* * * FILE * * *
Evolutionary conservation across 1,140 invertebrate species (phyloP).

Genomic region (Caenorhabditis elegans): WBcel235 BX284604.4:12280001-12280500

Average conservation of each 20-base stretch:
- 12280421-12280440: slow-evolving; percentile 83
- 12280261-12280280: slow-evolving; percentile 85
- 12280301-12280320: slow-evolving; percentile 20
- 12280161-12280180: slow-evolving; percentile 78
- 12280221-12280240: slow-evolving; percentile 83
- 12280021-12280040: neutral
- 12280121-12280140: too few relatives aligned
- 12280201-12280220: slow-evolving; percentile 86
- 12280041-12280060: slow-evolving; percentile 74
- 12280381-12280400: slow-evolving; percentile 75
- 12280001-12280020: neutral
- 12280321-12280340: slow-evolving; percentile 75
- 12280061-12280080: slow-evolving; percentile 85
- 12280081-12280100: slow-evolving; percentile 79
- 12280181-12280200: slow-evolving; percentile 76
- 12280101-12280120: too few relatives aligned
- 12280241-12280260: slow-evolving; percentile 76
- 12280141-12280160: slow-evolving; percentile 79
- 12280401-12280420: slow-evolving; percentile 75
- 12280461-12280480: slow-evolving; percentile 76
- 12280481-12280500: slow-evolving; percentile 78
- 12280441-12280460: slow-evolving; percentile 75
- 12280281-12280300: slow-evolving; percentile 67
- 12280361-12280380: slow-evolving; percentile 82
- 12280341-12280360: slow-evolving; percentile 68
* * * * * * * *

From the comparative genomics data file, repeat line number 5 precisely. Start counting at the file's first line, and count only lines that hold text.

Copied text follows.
- 12280261-12280280: slow-evolving; percentile 85